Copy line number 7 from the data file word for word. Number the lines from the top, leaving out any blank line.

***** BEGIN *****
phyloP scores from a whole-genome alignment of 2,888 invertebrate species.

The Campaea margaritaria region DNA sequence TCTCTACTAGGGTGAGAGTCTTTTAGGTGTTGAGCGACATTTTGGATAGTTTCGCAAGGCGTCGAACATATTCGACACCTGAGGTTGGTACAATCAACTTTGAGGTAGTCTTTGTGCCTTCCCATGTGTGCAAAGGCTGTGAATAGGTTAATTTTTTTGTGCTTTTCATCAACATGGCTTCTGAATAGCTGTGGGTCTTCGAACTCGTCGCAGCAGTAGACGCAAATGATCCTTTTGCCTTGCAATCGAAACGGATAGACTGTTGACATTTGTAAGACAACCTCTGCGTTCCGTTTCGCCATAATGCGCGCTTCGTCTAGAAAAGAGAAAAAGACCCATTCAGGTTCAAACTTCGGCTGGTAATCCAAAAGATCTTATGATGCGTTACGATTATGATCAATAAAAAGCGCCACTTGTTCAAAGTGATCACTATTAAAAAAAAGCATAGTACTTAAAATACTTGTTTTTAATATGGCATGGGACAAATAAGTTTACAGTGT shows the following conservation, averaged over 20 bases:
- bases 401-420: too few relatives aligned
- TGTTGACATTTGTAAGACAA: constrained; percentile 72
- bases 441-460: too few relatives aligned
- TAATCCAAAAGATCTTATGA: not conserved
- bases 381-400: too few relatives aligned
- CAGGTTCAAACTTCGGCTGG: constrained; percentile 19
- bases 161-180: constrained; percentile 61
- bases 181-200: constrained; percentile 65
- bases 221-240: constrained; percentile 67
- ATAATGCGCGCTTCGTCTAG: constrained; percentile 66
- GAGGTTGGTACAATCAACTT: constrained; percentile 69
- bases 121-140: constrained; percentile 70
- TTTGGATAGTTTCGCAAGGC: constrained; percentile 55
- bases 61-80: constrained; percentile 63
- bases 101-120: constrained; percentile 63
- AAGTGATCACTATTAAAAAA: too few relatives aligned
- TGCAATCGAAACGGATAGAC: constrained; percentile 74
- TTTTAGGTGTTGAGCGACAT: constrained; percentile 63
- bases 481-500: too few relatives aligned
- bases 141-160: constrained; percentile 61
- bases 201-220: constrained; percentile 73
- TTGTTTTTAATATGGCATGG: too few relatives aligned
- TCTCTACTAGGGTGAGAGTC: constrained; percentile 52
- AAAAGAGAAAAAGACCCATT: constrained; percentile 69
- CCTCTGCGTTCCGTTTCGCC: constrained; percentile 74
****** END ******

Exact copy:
- bases 381-400: too few relatives aligned